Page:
VIEW FROM THE COURT
on Feb 8, 2024
at 5:41 pm
Colorado Secretary of State Jena Griswold outside of the Supreme Court on Thursday. (Katie Barlow)
We have known since last week (thanks to reporting by Maggie Haberman and Alan Feuer in The New York Times) that the big Republican elephant will not be in the room today when the U.S. Supreme Court takes the bench in Trump v. Anderson, about whether the Colorado Supreme Court erred in excluding former President Donald Trump from the state’s 2024 presidential primary ballot.
Trump is reportedly starting the day at Mar-A-Lago, then heading to Nevada this evening for its Republican caucuses. Given the former president’s recent headline-generating behavior inside and outside other courtrooms, there seems to be a collective sigh of relief here at the Marble Palace.
There will be a packed courtroom, though. The first notable I notice upon entering at 9:30 a.m. is Sen. Mike Lee, R-Utah, a member of the Judiciary Committee and someone who has endorsed Trump. He is in the public gallery. Arriving a few minutes later is Jason Miller, a longtime Trump political adviser.
The only Democratic member of Congress I notice here today is Rep. Jamie Raskin, D-Md., a member of the select committee that investigated the events of Jan. 6, 2021, and whose report was admitted into evidence by the Colorado trial court. (I later see him comment on CNN that he was surprised by the court’s sudden respect for Congress over the states.)
Seated near Raskin in 91-year-old Norma Anderson, a former Colorado legislator who is the lead plaintiff in the effort to exclude Trump from that state’s ballot. As The Washington Post reported last week, she keeps a pocket copy of the Constitution in her purse, which is dog-earred to the page with the 14th Amendment, whose Section 3 bars those who have sworn an oath to the Constitution from office if they have engaged in insurrection.
Anderson, a Republican, was the first female majority leader in the Colorado senate, an achievement that puts her in a class with the late Justice Sandra Day O’Connor, who had the same first in the Arizona state senate.
If Anderson wanted to, she could engage another spectator in her row with some lively debate on the issues in the case. Professor Seth Barrett Tillman, a New York native who teaches law at Maynooth University School of Law in Kildare, Ireland, has been thinking and writing about some of the issues around Section 3 since at least 2014, including his view that the president is not “an officer of the United States.”
Tillman filed an amicus brief in support of Trump with Professor Josh Blackman of South Texas College of Law Houston. Blackman has taken a seat in the bar section not far from reporters in the press section. Blackman and Tillman have been writing and appearing widely to debate the many fine points of the issues in recent weeks. (Blackman was at the Heritage Foundation on Wednesday for a panel and on C-SPAN early this morning.)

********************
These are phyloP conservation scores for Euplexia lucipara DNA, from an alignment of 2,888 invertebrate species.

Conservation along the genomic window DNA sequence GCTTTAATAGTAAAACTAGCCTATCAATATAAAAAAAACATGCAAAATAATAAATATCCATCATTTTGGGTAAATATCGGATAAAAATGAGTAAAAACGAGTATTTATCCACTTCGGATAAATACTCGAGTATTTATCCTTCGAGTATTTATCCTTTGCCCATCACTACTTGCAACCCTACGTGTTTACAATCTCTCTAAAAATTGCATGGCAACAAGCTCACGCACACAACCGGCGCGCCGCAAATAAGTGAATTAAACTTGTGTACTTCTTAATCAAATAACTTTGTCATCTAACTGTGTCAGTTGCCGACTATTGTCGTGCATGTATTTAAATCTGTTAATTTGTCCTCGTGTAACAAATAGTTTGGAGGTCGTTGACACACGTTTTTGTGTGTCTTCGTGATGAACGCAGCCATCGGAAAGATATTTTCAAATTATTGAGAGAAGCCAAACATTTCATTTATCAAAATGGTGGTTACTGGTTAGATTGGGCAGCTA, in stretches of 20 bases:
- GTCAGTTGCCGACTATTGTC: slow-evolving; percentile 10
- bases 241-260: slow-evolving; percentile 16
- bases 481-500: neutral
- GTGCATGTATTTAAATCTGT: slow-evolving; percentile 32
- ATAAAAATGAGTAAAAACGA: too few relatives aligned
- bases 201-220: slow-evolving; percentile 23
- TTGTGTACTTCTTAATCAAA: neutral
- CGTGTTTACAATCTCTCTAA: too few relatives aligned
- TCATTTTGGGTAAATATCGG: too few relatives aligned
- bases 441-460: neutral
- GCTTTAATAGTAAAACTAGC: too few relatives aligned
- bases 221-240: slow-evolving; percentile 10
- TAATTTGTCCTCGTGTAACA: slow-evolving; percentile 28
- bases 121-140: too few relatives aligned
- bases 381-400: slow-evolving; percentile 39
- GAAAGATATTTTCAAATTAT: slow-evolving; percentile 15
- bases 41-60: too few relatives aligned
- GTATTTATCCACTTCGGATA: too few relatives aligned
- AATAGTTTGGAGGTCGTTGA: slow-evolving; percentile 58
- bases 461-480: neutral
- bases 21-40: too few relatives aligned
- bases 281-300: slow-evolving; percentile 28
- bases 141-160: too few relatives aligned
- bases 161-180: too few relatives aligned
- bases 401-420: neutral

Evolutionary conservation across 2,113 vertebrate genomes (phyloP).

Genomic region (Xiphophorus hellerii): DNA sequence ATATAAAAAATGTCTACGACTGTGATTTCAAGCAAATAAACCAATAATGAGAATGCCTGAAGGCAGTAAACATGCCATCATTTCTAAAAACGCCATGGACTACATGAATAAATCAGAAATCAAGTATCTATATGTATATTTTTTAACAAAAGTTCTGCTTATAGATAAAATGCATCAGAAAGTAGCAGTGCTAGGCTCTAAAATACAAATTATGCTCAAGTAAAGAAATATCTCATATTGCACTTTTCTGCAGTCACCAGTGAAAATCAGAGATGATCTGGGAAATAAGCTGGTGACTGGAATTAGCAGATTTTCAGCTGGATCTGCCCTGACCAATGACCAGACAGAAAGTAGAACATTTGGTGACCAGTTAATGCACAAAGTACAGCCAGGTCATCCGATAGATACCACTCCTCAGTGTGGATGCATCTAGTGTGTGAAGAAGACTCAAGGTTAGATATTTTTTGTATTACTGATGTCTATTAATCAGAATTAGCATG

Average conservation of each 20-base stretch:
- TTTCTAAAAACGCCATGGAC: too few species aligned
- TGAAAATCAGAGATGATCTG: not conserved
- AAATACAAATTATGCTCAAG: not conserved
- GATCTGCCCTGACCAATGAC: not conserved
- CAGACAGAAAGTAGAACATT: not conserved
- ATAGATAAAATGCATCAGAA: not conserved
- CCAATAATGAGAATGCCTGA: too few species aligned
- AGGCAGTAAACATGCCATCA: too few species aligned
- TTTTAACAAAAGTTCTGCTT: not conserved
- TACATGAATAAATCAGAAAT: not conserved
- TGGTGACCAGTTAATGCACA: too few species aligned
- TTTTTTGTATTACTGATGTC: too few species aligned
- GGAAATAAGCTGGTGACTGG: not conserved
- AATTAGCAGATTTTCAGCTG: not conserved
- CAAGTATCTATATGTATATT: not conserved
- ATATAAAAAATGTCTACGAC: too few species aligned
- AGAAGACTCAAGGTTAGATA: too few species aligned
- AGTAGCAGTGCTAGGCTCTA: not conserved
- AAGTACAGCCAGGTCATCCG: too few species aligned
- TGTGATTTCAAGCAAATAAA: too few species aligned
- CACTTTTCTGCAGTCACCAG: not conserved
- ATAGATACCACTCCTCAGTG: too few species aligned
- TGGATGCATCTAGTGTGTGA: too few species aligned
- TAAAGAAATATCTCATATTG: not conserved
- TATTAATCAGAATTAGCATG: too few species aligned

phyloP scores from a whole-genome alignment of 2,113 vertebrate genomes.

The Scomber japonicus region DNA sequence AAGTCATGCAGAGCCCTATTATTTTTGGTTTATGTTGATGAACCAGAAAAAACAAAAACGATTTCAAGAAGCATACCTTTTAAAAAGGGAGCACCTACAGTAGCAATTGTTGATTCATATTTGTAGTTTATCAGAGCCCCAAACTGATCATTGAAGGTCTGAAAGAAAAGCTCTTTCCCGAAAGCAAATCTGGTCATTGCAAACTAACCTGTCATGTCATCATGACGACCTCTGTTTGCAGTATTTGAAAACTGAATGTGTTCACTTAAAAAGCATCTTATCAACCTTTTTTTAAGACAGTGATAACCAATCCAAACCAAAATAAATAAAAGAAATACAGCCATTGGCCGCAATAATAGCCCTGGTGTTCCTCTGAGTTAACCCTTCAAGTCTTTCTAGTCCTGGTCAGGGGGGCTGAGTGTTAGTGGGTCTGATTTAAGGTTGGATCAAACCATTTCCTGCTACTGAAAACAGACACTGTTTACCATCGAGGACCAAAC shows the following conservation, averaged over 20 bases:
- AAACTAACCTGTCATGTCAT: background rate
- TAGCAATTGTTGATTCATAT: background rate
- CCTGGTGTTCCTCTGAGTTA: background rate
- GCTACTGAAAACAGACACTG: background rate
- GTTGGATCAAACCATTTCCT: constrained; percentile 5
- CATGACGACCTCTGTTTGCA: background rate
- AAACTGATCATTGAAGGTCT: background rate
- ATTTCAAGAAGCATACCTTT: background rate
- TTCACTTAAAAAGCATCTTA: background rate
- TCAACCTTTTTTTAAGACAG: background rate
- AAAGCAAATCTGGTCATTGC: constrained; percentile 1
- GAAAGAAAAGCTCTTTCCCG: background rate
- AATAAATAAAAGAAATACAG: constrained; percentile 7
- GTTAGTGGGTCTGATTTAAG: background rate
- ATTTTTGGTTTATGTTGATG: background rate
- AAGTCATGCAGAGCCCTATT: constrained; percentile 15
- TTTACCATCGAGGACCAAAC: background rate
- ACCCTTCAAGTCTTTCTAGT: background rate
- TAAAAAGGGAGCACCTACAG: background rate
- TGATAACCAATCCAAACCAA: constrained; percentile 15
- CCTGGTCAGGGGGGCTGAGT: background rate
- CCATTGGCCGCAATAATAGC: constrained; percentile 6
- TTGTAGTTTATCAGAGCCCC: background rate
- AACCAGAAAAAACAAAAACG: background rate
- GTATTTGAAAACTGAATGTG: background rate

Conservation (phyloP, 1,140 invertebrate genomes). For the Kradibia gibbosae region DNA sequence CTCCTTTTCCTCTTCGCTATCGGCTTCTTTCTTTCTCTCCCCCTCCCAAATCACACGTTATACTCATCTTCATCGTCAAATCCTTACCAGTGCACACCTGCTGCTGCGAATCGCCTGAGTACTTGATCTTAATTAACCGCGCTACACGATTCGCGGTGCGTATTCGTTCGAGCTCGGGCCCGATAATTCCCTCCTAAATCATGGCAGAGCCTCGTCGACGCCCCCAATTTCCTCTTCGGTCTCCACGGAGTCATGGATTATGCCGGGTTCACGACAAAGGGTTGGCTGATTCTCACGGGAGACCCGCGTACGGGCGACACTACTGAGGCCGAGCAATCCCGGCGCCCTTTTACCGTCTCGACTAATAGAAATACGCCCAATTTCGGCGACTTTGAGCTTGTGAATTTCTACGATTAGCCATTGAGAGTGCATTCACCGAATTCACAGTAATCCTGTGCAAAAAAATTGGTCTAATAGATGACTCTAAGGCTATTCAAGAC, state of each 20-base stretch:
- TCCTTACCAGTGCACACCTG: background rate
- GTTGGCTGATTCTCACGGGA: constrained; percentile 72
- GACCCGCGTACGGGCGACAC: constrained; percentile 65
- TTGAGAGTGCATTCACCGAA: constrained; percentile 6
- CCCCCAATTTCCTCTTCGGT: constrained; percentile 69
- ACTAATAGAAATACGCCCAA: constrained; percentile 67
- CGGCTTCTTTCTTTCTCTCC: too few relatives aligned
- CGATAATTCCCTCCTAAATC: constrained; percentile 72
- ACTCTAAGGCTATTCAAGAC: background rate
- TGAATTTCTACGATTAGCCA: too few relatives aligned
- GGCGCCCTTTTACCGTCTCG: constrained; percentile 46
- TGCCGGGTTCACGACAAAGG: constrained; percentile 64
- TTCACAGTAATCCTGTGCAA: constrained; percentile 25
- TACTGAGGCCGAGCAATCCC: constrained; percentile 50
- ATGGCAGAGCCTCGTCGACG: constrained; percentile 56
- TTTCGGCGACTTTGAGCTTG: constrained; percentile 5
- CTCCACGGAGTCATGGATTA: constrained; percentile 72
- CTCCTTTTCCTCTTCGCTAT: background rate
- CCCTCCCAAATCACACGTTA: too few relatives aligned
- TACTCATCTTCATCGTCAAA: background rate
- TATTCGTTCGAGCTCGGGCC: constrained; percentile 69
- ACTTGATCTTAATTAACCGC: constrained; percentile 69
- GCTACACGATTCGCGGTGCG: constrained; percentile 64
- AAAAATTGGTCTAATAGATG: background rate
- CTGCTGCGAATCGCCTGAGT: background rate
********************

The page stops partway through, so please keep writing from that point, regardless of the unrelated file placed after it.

Two scholars who are not here are William Baude of the University of Chicago law school and Michael Stokes Paulsen of the University of St. Thomas in St. Paul. Minn., whose article “The Sweep and Force of Section Three” turbocharged the disqualification debate when it was posted online last August. (It is listed on the Social Science Research Network as “forthcoming” this year in the University of Pennsylvania Law Review.)
Baude and Paulsen argue in their paper that Trump engaged in insurrection over his efforts to deny the 2020 election results and encourage the Jan. 6 assault on the U.S. Capitol. They also argue that Section 3 is self-executing and does not require implementing legislation by Congress. Their paper is all over the briefs in this case, and they will get a mention during the argument.
Three spouses of justices enter the guest box: Ashley Kavanaugh, Jesse Barrett, and Patrick Jackson.
Finally, U.S. Solicitor General Elizabeth Prelogar and some of her office’s members take their usual seats at the front of the bar section. I wondered whether they would appear, given that the United States has stayed far away from this case. But it would be unusual for the SG’s office not to be present for the delivery of opinions and to simply observe such a high-profile argument. Seated separately in the bar section is Michael Dreeben, an SG’s office veteran who is working for Special Counsel Jack Smith on the criminal prosecution of Trump over Jan. 6.
When the justices take the bench at 10 a.m., Chief Justice John Roberts says, “Before we turn to the case this morning, the court has two opinions to announce.”